Monday, May 5, 2014

Stuff people ask: how do you plan your book?

There are certain questions that writers get asked quite often. Where do you get your ideas? is one. Do you write a set amount every day or just whenever you feel like it? is another. There is also the cheeky How much do you earn? which rates alongside Do you know J.K.Rowling? (Answers to those last two: i) not as much as you'd think; ii) no, sorry.)

One question that interests me quite a lot is How do you plan your book? - because although I know how I plan mine, it's a process that seems to vary widely from author to author. There's no single magic formula (sorry again). I have heard of authors who like to plan everything in minute detail before they start writing a single paragraph, and others who like to plunge straight in without planning anything at all, and see where the story takes them. I canvassed a few opinions amongst author friends, and this is what they had to say about book planning.

Emma Haughton writes thrillers for teenagers and young adults – the first, Now You See Me, was published by Usborne on 1st May 2014.

Emma says: "Once I have most of the chapters in place in the first draft I set up a spreadsheet with all the chapters in the first column, then in the other columns I put a brief description, characters in that chapter, location, date and time. I fill it in gradually as I go. It's just a handy way of checking you've got your timings rights, appropriate weather for that season, and making sure you don't repeat things like location too often.

"Excel is pretty easy to learn. It's also really handy for when you need to shift scenes around or add something in cos it gives you an instant overview of your story
. I love anything that gets me thinking about story in macro terms
. The thing is you don't have to be a planner to use it. I usually don't set up the spreadsheet till I'm into draft 2
"I like filling out the spreadsheet. It's a way of kidding yourself you're writing, like writing out revision notes for an exam.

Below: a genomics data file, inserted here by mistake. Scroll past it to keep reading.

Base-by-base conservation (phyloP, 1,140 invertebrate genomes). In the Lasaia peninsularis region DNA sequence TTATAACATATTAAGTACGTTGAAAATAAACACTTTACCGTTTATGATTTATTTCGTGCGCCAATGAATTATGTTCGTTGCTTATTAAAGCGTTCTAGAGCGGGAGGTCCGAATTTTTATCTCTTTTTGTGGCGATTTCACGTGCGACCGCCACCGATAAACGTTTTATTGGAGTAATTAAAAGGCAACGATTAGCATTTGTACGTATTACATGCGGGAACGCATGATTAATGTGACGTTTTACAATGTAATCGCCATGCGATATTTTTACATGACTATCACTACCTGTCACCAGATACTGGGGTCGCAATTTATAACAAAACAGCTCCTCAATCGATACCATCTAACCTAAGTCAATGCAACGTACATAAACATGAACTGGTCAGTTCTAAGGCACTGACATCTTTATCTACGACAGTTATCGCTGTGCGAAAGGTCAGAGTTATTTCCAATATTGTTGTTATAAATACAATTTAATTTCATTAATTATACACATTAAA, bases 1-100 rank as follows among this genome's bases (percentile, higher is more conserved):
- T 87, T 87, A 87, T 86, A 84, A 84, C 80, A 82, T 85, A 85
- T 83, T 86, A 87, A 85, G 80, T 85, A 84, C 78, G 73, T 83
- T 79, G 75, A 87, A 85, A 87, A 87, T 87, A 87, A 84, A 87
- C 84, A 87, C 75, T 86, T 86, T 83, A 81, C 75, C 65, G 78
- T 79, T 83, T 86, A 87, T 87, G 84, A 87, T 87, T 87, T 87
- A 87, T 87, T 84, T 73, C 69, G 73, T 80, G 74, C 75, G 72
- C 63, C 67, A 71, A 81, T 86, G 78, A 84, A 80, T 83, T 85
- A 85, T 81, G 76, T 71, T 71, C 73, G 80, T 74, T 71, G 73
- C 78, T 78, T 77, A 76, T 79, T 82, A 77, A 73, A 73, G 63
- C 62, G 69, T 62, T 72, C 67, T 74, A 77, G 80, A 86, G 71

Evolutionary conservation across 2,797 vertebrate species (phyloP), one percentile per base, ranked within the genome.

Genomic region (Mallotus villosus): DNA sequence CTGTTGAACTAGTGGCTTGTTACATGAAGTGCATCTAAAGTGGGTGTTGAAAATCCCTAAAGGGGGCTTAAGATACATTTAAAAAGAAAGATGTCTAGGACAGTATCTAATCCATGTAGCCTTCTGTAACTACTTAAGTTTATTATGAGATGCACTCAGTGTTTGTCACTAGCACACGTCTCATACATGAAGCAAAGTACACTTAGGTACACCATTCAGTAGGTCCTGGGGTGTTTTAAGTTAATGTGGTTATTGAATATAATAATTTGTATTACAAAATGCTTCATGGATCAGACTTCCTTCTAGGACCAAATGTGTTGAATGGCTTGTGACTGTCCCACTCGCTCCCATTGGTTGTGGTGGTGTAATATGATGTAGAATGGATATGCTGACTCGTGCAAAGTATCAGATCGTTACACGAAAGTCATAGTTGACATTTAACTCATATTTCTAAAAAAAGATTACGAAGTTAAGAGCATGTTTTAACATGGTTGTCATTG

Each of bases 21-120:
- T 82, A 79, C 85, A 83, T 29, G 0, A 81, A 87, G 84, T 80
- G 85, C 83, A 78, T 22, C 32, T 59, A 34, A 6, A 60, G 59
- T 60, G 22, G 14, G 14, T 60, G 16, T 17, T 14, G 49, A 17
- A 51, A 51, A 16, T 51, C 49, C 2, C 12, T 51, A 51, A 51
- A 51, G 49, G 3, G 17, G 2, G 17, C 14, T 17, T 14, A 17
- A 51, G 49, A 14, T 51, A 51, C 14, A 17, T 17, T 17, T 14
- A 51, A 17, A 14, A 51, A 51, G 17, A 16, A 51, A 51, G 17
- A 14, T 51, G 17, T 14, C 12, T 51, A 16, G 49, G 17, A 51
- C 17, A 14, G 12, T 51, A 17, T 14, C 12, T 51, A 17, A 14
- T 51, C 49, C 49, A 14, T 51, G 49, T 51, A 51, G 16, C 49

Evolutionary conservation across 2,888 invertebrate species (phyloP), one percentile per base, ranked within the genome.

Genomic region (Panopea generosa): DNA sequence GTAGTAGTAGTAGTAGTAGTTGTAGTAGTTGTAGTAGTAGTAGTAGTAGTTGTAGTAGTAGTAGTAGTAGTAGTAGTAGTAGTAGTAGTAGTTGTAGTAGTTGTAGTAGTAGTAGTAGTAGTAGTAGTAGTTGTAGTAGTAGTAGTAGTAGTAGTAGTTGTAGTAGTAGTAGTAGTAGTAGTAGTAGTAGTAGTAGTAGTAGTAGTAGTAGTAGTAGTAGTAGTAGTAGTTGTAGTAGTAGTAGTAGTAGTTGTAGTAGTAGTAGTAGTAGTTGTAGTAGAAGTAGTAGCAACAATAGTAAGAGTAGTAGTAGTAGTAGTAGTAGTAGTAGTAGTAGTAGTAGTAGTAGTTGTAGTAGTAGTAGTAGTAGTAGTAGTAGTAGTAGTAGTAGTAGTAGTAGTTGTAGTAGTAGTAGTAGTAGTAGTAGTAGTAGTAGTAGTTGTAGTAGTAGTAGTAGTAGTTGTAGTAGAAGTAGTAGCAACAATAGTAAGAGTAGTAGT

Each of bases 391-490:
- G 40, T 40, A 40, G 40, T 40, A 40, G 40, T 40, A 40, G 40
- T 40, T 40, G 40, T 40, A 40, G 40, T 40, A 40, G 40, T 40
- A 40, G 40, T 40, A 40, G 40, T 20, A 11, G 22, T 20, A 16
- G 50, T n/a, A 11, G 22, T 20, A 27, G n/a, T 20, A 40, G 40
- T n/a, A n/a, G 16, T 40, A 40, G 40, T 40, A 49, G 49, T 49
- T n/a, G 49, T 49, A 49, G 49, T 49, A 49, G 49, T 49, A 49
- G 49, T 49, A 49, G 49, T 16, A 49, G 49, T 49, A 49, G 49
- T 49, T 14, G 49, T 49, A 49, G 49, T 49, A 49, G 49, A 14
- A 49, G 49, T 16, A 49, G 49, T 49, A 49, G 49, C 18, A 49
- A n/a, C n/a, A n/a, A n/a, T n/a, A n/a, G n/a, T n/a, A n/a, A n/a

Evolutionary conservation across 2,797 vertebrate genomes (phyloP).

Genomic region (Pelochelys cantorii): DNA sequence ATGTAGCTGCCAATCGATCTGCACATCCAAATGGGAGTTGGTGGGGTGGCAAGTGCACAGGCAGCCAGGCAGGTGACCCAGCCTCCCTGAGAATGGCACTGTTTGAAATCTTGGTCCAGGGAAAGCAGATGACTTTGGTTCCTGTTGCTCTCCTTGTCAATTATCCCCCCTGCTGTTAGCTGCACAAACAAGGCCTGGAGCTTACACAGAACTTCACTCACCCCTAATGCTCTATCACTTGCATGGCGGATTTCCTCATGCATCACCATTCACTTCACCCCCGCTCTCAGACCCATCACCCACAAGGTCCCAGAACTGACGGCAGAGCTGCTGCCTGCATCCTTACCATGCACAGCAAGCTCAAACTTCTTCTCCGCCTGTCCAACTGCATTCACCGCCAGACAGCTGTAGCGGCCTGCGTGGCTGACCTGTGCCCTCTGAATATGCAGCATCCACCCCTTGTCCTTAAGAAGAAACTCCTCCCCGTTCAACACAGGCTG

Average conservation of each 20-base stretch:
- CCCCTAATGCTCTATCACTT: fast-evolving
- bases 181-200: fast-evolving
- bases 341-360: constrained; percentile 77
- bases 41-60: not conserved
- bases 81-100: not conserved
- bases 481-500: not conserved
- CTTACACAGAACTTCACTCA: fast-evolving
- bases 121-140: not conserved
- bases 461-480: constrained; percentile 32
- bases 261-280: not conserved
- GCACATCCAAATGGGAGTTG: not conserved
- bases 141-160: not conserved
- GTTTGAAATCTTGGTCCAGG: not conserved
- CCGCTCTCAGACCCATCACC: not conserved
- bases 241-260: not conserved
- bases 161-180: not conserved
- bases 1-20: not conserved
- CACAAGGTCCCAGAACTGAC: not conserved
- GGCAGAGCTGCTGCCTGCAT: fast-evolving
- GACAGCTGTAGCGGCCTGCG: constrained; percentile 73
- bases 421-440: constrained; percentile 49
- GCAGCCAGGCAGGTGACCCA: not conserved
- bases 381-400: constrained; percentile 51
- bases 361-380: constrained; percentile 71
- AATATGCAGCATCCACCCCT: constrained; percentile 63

Rhian Ivory is a writer of MG and YA, and a teacher of Children's lit & Creative writing.

Rhian says: "I do that too (see above) but use post-its and a massive sheet of paper which I stick up on the wall in front of me so I can see it all the time. I am more hands on and like to physically move stuff around and see all the different coloured post-its etc.

Lee Weatherly is the author of the bestselling Angel series, as well as almost 50 other books for children and teenagers. She’s originally from Little Rock, Arkansas, and lives in Hampshire, England with her husband. Her books have been translated into over 10 different languages.

Lee says: "I do LOTS of planning before I start to write. Then lots more planning as I go. Usually this is just notes to myself, rather than a synopsis-with-a-capital-S. And I do notecards at some point. And...that's kind of it. At some point, if I'm lucky, the storyline begins to feel sleek and simple in my head, and then I know I'm on the right track. Or else it feels like Gargantua the Octopus.

"I use notecards the way Rhian uses post-it notes. I use different-coloured ones for different characters/storylines, so that when they're all laid out on the floor I can see the story's spine at a glance."

As for me, well, although I do all my actual writing on my MacBook, I tend to do the planning the old-fashioned way: with paper and pen. I have a notebook that my agent gave me years ago when she first took me on. The notebook is invested with a certain OMG I ACTUALLY HAVE AN AGENT!!! quality; it's my magic book. I jot down ideas in it lest they slip out of my head to be replaced with other people's exam timetables and reminders to pick up cat litter from the Co-op. I also sketch out more detailed book plans in it, sometimes literally - the right-hand page in the photo at the top of this blog post shows a plan of the interior of the church from The Glass Demon. I created that so that I would never get mixed up and have a particular window in one location in one scene and then accidentally put it somewhere else later.